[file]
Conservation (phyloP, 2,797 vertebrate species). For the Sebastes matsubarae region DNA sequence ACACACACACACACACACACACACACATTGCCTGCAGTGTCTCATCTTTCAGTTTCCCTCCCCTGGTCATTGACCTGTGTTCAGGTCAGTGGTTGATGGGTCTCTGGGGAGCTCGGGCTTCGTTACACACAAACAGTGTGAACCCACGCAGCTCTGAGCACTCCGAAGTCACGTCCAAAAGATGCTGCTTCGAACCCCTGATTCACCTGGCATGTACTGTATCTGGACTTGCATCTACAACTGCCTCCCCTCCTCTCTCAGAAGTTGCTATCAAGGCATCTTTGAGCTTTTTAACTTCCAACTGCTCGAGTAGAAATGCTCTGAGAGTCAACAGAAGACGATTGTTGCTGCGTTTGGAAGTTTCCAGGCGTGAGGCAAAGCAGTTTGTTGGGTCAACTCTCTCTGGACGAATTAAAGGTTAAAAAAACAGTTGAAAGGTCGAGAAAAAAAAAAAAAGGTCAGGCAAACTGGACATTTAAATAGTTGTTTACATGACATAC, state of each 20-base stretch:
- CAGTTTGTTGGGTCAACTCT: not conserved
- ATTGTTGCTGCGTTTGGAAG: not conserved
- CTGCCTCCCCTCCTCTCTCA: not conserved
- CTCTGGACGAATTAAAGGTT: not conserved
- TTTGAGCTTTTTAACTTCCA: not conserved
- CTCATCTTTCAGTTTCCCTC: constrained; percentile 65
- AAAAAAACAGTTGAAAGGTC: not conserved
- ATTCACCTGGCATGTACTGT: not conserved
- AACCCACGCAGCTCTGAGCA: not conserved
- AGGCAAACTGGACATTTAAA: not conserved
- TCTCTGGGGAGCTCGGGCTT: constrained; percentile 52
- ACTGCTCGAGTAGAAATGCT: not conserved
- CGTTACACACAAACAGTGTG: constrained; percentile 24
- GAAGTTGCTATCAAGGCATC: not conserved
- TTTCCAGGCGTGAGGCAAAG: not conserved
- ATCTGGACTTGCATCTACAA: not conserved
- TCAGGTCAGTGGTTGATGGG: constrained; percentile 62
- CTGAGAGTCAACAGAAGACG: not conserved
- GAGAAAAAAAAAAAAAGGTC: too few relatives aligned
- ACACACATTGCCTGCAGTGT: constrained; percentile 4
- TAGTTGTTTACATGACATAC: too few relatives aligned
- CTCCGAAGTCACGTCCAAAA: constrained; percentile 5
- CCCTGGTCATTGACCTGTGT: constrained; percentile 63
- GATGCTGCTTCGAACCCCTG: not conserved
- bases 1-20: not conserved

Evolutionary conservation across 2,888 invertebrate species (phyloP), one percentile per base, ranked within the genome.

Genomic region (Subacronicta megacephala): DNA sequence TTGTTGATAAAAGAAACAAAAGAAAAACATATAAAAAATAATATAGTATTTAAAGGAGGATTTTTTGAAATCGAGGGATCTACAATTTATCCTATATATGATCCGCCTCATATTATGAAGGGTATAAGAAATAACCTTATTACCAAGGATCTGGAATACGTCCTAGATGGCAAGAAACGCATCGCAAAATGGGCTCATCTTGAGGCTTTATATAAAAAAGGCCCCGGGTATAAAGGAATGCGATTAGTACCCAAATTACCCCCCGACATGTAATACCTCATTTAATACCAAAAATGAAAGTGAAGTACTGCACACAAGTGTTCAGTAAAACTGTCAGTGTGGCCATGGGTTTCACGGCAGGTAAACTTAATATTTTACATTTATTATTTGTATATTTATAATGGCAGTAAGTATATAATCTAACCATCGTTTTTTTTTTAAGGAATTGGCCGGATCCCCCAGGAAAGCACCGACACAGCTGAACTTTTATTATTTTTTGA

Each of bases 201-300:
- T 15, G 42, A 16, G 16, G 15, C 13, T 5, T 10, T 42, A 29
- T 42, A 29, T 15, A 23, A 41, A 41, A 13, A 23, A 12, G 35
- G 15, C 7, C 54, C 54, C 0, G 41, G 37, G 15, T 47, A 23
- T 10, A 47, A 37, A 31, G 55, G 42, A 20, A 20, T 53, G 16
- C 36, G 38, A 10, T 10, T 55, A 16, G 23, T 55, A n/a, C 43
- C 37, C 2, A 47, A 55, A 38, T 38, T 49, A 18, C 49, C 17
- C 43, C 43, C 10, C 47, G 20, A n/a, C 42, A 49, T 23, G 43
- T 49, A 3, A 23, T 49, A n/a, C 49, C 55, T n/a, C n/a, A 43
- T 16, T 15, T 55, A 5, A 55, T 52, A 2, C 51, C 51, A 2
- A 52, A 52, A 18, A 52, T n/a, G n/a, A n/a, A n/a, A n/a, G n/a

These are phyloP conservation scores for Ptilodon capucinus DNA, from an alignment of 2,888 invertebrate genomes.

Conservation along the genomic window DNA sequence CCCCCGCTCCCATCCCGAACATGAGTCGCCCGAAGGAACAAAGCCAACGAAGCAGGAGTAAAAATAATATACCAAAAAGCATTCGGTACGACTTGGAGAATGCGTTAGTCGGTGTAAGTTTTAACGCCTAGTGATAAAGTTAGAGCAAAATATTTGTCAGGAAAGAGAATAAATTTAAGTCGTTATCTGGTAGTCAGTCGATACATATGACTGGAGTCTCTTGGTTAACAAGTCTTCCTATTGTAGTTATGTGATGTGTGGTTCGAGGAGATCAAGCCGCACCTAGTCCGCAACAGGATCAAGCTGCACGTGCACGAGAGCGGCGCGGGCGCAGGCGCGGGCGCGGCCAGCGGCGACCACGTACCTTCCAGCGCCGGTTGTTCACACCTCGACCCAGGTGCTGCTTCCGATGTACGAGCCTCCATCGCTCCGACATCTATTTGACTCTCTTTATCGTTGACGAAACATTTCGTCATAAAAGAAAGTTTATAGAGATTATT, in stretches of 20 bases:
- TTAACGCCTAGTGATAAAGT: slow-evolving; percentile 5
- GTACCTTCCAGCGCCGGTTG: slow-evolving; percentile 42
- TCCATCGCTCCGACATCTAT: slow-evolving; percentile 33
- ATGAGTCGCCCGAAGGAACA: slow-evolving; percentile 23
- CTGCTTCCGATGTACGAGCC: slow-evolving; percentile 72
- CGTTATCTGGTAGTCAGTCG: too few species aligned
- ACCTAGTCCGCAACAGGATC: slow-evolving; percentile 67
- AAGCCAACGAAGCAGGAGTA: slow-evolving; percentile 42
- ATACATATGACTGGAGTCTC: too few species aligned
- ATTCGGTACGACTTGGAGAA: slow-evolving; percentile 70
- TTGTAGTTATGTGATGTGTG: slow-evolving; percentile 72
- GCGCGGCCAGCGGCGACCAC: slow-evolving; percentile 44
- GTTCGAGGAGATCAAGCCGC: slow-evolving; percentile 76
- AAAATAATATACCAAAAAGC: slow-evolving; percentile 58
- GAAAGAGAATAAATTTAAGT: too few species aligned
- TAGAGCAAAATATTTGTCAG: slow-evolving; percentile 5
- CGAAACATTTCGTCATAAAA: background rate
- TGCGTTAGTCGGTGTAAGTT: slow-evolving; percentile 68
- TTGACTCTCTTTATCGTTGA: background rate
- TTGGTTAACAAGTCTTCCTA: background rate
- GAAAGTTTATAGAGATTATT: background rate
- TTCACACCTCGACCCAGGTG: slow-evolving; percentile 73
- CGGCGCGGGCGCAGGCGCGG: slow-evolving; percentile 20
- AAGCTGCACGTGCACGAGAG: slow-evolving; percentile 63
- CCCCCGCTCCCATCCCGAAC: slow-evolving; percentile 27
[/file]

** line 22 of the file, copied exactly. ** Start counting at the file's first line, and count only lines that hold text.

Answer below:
- TAGTTGTTTACATGACATAC: too few relatives aligned